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When we make decisions based on FEAR, our brains switch on the lower-level processor which makes decisions based on a FIGHT-OR-FLIGHT response.

The decision-making power of that part of our brain is extremely limited, turning our thoughts to lower level responses like “RUN!” or “HIT THEM FIRST.” Obviously, ethical decisions require better thinking than “RUN” and “HIT THEM FIRST.”

Why fear is a poor advisor

Our fear response takes us into PROTECT and DEFEND mode, and that mode causes us to shelter in place, retrench and protect our own interests.

It drastically restricts the breadth of our thinking and doesn’t give much energy to thinking about our impact – what our choices will do to others.

Fear may generate feelings of anger as we turn our energy to “protect and defend.” Anger, like fear, is a poor advisor that pulls us away from ethical choices.

“Anger results in systematic processing of anger-related information and selective use of
heuristics to evaluate information… This kind of processing is less than optimal for making ethical decisions because it induces biased, risky, and retaliatory thinking (Moons & Mackie, 2007).

This type of encoding and use of social information results in a limited, self-focused interpretation of the situation, which has the potential to result in retaliatory or self-serving behaviors.” (Lenhart & Rabiner, 1995).

According to the University of Lausanne video “Unethical Decision Making in Organizations”, fear is an emotion that works at a high speed without involving reason.

“Fear… may ultimately lead to ethical blindness.”

In a way, it’s like snow blindness, when you can only see snow in all directions and lose your bearings. When the dominant emotion is fear, people lose their ethical grounding and may quickly wander away from the organization’s values.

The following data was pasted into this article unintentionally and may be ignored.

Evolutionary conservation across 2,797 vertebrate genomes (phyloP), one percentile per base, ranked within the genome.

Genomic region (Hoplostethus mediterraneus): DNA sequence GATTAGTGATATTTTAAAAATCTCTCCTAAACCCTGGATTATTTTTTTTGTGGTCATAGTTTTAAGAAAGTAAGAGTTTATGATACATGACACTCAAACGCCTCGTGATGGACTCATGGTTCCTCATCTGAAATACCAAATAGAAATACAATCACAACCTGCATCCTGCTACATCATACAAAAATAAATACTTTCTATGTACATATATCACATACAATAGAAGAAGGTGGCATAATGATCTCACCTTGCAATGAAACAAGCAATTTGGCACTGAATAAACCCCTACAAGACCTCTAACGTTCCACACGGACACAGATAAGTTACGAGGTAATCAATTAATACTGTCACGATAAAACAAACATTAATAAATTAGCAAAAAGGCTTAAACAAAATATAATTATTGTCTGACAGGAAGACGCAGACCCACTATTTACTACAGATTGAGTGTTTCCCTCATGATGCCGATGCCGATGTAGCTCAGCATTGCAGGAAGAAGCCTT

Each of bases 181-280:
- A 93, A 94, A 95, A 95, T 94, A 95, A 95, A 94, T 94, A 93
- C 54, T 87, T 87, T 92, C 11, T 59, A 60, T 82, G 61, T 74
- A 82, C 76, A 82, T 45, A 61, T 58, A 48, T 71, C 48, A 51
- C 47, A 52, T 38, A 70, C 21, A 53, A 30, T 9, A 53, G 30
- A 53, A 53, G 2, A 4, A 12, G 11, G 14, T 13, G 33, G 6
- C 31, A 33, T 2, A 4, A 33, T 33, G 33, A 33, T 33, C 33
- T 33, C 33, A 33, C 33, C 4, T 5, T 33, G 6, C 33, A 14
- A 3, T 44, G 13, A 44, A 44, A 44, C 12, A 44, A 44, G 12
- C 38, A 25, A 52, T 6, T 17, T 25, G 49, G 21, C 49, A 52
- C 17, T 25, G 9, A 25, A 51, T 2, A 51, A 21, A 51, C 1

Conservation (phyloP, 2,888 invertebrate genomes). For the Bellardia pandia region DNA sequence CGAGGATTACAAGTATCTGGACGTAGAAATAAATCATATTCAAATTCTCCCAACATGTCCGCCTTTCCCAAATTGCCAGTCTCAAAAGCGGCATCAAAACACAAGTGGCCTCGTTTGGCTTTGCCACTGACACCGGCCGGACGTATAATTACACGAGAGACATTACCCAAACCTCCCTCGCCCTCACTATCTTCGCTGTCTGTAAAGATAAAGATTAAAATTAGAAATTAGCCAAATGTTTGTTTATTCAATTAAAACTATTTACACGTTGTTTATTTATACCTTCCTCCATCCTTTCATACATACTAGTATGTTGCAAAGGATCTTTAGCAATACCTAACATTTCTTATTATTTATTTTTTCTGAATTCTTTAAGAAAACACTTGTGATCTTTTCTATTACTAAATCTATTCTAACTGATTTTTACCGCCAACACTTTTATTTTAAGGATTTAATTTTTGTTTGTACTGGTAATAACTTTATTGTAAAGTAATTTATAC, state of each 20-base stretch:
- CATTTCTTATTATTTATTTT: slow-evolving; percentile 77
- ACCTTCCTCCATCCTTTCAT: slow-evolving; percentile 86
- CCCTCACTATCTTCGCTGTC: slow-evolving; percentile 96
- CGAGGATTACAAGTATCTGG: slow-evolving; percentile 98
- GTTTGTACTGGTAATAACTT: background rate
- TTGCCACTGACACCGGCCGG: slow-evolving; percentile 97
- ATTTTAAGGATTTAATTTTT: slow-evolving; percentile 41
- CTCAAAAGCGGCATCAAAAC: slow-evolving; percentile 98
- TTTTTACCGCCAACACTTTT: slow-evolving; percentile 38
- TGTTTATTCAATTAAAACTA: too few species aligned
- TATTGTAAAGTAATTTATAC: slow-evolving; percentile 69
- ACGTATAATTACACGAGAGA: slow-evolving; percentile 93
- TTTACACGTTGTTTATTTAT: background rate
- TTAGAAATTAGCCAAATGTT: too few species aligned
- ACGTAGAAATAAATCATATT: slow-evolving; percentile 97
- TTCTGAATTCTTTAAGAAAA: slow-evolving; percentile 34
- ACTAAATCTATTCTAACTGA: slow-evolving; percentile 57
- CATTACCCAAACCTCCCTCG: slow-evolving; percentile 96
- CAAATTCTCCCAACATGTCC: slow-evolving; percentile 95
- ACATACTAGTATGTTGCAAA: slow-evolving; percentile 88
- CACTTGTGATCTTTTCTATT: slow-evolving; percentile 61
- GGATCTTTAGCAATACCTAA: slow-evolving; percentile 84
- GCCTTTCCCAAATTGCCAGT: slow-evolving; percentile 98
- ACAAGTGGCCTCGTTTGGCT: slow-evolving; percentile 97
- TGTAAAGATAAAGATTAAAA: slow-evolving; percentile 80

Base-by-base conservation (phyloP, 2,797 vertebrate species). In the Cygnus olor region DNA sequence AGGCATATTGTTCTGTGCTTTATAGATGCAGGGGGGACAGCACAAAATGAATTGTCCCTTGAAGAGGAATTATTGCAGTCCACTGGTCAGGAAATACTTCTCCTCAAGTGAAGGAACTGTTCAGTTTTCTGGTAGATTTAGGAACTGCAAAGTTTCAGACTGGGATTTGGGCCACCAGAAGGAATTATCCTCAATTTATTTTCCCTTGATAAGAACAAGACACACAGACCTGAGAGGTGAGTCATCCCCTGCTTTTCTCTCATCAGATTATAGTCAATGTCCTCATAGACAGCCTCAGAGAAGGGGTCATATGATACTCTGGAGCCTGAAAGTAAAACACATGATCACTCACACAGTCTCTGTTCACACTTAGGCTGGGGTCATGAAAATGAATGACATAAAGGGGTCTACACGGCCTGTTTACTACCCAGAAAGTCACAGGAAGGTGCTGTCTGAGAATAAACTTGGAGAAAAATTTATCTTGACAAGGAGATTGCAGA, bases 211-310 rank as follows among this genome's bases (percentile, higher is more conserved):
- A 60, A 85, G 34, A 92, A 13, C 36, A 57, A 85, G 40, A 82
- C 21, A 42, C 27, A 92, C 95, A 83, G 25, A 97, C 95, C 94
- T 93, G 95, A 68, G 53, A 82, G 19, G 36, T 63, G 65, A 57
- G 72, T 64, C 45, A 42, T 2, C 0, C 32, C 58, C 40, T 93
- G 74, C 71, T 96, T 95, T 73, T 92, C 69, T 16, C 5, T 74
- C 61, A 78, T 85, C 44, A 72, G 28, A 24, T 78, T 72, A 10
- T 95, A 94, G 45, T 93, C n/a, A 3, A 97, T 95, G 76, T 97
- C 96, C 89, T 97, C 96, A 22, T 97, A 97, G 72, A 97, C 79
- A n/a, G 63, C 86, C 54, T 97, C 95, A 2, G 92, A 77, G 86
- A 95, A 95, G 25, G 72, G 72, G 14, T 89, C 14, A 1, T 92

It’s not a conscious choice, since their brains have automatically switched to lower-level decision making to protect them from real or perceived harm.

Fear creates a blindness that blocks our ability to see past the immediate threat.

Ethical leadership is a fear-free zone. Great leaders build trust and work hard to remove fear from the workplace.

We know that fear works against efforts to maintain an ethical culture. Creating a fear-free zone should be a top leadership priority in organizations wanting to protect reputation and ethical brand value.

Ethical thinking is intentional.

Before you make key decisions, be sure fear isn’t blinding you to ethical consequences. To prevent that from happening to others, take the time to talk with your team. Ask them “Are we working in a fear-free zone?” “What could we do to improve?” “How well are we staying grounded in the ethical values our organization says are important?”

What one action could you take today to reduce the level of fear in your workplace? Let me know by leaving your thoughts in the comments below.


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